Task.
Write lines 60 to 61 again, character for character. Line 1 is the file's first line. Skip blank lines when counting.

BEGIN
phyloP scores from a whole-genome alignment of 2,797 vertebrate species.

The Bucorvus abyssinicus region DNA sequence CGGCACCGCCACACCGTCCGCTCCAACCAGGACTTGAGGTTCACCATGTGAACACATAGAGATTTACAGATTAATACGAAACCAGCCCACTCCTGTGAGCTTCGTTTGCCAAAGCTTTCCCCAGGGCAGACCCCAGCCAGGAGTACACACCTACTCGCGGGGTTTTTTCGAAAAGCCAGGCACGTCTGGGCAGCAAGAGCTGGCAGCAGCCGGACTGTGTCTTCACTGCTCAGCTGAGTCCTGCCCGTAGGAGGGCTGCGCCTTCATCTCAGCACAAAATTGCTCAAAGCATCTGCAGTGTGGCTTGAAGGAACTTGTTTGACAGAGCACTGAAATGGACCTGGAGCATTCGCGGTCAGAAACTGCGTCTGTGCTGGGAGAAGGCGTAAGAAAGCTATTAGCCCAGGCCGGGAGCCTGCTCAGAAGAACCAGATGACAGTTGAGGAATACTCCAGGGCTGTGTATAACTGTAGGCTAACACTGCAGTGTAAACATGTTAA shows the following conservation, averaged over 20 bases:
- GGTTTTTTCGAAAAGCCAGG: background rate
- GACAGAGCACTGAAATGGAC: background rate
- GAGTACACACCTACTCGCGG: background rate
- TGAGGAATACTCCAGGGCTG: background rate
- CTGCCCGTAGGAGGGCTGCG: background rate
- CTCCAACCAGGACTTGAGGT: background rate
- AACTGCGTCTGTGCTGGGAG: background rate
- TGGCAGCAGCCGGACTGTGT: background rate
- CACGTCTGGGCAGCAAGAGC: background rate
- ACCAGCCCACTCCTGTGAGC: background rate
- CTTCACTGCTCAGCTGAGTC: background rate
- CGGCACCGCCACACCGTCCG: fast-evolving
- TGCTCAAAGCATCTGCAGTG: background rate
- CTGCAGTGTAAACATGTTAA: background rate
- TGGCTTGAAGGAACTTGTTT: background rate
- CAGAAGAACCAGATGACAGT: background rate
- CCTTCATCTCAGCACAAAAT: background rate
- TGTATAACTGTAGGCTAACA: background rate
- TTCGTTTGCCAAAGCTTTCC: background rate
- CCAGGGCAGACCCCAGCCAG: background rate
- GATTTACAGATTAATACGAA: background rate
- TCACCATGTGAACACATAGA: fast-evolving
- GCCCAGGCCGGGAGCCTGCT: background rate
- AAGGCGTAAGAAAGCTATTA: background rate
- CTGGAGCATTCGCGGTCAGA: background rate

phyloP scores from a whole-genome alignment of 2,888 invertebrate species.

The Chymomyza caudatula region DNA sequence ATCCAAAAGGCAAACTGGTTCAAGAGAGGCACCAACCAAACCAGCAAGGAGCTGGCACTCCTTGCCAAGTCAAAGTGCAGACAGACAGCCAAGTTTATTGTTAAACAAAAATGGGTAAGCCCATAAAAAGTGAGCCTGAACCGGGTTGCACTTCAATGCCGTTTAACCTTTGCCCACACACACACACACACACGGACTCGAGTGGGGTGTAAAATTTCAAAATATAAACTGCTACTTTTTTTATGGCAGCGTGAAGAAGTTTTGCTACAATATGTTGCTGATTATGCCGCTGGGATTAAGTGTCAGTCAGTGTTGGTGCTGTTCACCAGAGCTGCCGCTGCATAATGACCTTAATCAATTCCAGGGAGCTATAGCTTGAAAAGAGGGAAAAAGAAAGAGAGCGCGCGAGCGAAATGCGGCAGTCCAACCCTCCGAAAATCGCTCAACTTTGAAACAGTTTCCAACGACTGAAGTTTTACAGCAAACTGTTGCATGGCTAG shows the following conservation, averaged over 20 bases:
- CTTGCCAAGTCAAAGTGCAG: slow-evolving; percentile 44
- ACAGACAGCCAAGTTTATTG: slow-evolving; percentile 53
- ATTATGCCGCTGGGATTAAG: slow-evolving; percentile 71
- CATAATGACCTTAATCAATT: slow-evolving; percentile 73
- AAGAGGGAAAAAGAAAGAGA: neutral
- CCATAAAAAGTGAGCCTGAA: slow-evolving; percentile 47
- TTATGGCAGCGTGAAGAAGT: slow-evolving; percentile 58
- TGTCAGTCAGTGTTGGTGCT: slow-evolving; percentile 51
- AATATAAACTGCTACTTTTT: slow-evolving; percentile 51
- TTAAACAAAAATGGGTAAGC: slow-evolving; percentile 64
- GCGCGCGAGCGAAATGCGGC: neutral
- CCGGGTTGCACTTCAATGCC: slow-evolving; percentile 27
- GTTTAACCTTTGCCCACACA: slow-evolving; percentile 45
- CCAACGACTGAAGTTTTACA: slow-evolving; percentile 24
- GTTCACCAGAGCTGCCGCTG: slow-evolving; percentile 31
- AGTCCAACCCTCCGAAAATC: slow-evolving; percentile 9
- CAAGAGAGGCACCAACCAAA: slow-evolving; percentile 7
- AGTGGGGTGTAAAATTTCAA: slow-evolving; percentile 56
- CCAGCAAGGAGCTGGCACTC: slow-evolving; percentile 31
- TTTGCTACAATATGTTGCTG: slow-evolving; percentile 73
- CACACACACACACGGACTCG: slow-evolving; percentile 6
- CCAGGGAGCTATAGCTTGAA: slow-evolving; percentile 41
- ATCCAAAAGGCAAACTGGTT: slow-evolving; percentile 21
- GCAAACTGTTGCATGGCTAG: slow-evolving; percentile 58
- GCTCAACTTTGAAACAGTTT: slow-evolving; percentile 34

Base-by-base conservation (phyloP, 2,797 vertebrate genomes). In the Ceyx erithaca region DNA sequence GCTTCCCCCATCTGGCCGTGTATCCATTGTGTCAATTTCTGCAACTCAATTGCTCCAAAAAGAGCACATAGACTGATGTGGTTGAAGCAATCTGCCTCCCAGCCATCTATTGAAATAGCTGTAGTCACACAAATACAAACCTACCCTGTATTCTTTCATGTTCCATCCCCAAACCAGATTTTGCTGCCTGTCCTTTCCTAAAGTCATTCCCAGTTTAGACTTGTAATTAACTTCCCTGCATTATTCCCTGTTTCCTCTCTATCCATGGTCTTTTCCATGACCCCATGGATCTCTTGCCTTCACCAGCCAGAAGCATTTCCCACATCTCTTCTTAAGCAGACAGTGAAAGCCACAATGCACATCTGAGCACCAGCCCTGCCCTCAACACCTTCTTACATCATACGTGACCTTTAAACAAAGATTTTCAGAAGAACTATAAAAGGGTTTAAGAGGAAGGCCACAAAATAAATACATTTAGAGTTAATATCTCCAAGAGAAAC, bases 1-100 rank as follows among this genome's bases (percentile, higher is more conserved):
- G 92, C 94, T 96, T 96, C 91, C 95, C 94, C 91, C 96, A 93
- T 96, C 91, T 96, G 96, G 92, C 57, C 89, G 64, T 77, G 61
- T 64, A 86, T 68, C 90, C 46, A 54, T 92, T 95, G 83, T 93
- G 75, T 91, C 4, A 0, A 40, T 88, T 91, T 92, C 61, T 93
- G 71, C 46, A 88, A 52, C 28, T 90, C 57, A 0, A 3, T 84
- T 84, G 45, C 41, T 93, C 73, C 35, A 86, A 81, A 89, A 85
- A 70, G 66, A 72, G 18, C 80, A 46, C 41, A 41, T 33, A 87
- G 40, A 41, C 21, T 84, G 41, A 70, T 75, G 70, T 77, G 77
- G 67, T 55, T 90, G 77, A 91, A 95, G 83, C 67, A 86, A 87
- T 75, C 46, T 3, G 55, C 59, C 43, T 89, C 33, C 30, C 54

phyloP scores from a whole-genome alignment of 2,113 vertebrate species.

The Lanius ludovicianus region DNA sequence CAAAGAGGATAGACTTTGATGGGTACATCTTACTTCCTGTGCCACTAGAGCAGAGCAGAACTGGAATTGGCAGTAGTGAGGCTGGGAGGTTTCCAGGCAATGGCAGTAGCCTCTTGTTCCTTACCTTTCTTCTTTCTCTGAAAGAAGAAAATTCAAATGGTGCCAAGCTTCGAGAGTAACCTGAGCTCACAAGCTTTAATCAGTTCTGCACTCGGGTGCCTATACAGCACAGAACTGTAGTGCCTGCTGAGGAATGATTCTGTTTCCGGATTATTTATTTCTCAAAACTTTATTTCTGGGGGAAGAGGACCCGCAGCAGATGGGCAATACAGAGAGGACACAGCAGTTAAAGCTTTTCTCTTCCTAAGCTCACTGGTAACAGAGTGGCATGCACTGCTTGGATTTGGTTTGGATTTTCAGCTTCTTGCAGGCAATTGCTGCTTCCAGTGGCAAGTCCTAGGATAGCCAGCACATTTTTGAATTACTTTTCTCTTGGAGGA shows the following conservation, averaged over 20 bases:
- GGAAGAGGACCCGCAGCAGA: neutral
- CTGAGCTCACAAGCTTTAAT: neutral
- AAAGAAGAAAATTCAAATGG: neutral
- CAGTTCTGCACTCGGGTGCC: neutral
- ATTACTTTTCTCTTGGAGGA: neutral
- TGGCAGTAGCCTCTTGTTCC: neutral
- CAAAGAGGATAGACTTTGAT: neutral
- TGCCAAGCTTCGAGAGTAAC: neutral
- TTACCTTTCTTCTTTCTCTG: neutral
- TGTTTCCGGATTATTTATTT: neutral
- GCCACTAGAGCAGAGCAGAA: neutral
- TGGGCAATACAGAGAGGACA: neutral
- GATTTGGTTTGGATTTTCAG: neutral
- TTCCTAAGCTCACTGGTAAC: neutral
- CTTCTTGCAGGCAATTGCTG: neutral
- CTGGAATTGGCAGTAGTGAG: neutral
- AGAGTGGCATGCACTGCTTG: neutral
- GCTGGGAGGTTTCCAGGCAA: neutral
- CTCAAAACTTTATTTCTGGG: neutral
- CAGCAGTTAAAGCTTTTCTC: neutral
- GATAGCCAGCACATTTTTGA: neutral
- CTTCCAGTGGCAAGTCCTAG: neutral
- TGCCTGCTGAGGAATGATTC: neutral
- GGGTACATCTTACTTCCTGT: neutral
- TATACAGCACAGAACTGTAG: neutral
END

- G 71, C 46, A 88, A 52, C 28, T 90, C 57, A 0, A 3, T 84
- T 84, G 45, C 41, T 93, C 73, C 35, A 86, A 81, A 89, A 85